© 2011 – Routledge
This book examines the limits to cosmopolitan liberal peacebuilding caused by its preoccupation with the values and assumptions of neoliberal global governance.
The peace people experience is determined by the processes privileged in peacebuilding. This book is about four things that shape the processes involved. First, it is a critique of orthodox postconflict peacebuilding. It takes the position that the present approach, although seemingly hegemonic, is routinely ignored or manipulated by elites and society and converted into a miasma that to some degree wastes the energies and opportunities involved. Second, it is about alternatives which invoke the kind of peace people might seek in postconflict places if they had more control over the process of peacebuilding, a notion referred to here as ‘popular peace’. It is thus not the kind of critical work that some describe as ‘reflexive anti-liberalism’. Rather, it seeks alternatives that are grounded in the lives of people in postconflict spaces and which also reflect some of the essential values of Liberalism. Third, it is about the role of both informal and formal actors, institutions and practices in the creation of such a peace. For instance, it is concerned with the legitimacy of informal practices that lie beyond Liberal tolerance and which are vital in the pursuit of everyday peace. Fourth, it is about a ‘transversal’ (rather than vertical or hierarchical) relationship of global and local governance in securing a peace that reflects the needs and values of both. In short, this work is a response to the substantial inconsistencies that appear between peacebuilding rhetoric and everyday outcomes in postconflict places.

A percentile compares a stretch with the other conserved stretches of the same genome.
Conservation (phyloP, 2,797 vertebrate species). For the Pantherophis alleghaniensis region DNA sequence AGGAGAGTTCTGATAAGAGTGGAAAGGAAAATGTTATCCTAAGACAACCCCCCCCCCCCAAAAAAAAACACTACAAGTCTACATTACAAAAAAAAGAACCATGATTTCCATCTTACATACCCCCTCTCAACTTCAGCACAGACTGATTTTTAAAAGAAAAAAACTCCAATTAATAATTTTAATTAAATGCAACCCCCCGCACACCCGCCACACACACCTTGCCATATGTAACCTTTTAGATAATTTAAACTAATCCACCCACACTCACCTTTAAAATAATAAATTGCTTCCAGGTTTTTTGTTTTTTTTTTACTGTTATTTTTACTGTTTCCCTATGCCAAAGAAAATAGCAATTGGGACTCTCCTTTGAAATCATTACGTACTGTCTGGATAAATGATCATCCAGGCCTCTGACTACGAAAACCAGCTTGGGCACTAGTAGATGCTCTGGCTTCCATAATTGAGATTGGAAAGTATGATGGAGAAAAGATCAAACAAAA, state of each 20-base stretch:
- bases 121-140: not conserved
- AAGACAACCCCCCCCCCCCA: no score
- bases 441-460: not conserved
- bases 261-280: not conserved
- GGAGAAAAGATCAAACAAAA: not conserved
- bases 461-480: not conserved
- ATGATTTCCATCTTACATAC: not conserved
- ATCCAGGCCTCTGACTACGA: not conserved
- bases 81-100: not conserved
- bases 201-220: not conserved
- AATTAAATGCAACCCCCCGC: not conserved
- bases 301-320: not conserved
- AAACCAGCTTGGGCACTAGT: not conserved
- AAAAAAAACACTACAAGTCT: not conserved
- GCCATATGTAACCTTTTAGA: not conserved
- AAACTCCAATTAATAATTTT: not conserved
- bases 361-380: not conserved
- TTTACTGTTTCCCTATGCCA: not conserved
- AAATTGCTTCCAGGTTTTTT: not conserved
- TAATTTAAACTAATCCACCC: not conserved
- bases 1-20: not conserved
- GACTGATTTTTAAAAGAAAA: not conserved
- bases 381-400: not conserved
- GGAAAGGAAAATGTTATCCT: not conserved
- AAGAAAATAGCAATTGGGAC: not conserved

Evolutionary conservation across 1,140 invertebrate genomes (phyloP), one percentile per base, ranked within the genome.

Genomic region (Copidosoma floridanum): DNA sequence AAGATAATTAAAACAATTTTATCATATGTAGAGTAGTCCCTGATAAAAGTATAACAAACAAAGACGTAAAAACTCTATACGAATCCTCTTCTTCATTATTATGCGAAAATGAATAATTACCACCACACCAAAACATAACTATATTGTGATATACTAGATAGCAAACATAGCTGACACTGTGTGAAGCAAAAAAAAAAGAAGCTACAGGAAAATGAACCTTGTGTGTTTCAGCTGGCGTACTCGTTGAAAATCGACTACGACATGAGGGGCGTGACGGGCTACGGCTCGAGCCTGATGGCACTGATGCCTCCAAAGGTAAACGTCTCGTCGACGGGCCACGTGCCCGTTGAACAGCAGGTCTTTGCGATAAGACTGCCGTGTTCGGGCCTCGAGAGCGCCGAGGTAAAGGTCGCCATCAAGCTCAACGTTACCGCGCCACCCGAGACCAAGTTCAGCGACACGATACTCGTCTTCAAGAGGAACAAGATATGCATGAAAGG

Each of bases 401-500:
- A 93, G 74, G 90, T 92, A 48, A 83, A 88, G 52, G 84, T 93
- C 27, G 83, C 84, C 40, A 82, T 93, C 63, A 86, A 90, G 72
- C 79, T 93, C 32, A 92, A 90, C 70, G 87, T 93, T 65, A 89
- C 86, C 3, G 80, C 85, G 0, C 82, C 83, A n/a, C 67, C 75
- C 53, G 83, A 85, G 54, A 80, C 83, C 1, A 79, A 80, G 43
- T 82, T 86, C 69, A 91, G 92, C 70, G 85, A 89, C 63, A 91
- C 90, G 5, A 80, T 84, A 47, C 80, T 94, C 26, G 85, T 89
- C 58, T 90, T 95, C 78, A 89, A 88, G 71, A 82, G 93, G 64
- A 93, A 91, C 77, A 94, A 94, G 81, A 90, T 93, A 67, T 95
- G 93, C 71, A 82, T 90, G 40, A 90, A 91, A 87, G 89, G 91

This book will be of much interest to students of peacebuilding, post-conflict statebuilding, conflict studies, global governance and International Relations in general.
Preface Introduction: Global Governance and Postconflict Peacebuilding 1. Postconflict Peacebuilding 2. Crisis of Institutionalism 3. Crises of state and Institutional Memory 4. Crises of Legitimacy and Dispossession 5. From Third to Fourth Generation Peacebuilding 6. Fourth Generation Peacebuilding 7. Legitimacy, Popular Peace and Global Governance. Conclusion
The field of peace and conflict research has grown enormously as an academic pursuit in recent years, gaining credibility and relevance amongst policy makers and in the international humanitarian and NGO sector. The Routledge Studies in Peace and Conflict Resolution series aims to provide an outlet for some of the most significant new work emerging from this academic community, and to establish itself as a leading platform for innovative work at the point where peace and conflict research impacts on International Relations theory and processes.